Web Series Wednesday: Meet Some Hilarious, Badass Women
This week’s Web Series Wednesday focuses on women who will (most likely) make you laugh. Antics range from thrift-store rejections to a middle-school pubes crisis in shows that feature more than one comedian who’s passed through “SNL” and multiple women who will show you that it’s okay (or at least hilarious) to be yourself and make out-of-the-box life choices.
If you can think of any web series that are as good as, if not better than, the following, feel free to let us know by emailing [email protected].
This hilarious series on UCB Comedy’s YouTube home stars Sasheer Zamata of “SNL” (she also created the show with co-star, Nicole Byer, from MTV’s “Girl Code”). The brand of humor is reminiscent of “SNL” but superior, just as the protagonists’ adventures are reminiscent of mundane life struggles but somehow out of this world. Sasheer and Nicole make annoying problems endearing on this show about finding love (okay, that might be a stretch) and money.
You wouldn’t think a series that centers on two characters with such little intelligence would produce such genuine laughs. The female co-stars here play characters Casey Anthony (I know what you’re thinking, and yes, they do acknowledge it) and Tuna Cannes, wanna-be rock stars who can’t actually play any instruments. Catchy music marks the transitions between a Brooklyn apartment and an LA stoop as the women (loosely) seek out musical fame. Great editing, spot-on joke set-ups, and the fact that the Funny or Die series is shot in black and white takes “SpaceCatCasio” (the nonexistent band’s name) to the next level.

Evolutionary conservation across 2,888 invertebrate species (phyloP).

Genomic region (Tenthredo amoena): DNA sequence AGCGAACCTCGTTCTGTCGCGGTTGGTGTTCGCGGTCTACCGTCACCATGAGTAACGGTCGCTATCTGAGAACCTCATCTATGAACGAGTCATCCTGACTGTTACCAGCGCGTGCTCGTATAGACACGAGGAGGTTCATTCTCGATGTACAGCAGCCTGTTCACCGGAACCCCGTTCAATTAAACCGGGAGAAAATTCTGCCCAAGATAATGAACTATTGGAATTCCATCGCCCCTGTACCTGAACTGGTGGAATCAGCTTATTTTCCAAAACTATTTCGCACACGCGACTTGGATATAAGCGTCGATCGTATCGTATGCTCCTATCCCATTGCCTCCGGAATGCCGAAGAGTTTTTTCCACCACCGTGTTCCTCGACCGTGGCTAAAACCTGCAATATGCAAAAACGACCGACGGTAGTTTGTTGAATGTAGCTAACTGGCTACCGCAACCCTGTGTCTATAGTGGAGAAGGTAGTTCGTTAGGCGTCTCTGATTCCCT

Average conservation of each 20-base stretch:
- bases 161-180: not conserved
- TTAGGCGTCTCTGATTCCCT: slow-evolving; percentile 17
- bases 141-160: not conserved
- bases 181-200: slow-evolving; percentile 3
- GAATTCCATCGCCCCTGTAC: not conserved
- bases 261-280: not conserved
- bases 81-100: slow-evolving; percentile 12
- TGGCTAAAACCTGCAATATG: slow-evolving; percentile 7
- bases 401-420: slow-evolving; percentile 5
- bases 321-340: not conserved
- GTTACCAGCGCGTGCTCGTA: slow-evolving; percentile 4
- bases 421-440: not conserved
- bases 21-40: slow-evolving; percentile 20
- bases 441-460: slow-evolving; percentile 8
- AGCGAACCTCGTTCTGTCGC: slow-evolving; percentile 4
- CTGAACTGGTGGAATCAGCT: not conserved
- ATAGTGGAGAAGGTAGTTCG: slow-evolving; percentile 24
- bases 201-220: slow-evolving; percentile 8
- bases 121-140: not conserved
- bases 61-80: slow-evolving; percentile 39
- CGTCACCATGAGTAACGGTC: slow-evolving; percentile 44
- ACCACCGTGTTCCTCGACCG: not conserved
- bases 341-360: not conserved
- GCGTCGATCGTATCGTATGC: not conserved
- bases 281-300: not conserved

The costumes are a little over the top, but so is Wednesday Addams — in a great way. Melissa Hunter created the adult version of this “Addams Family” member and plays her in the show with deadpan spirit that captures the attitude of the show from which this web series spawned. As Wednesday wows potential roommates and aces job interviews, you’ll wonder why no one perfected this concept the way that Hunter did sooner.
When a 26-year-old infectious disease researcher gets bored with her job — but mostly her laughably intolerable colleagues and painfully obnoxious boyfriend — she decides to take a chance working with a couple of rappers. The female characters somehow manage to fall outside of the typical girlfriend clichés, and the protagonist does “nerdy researcher” in a way that makes her relatable even if you don’t have a PhD. Plus, the series’ plotline provides a fresh take on the current idea of “quarter-life crisis.”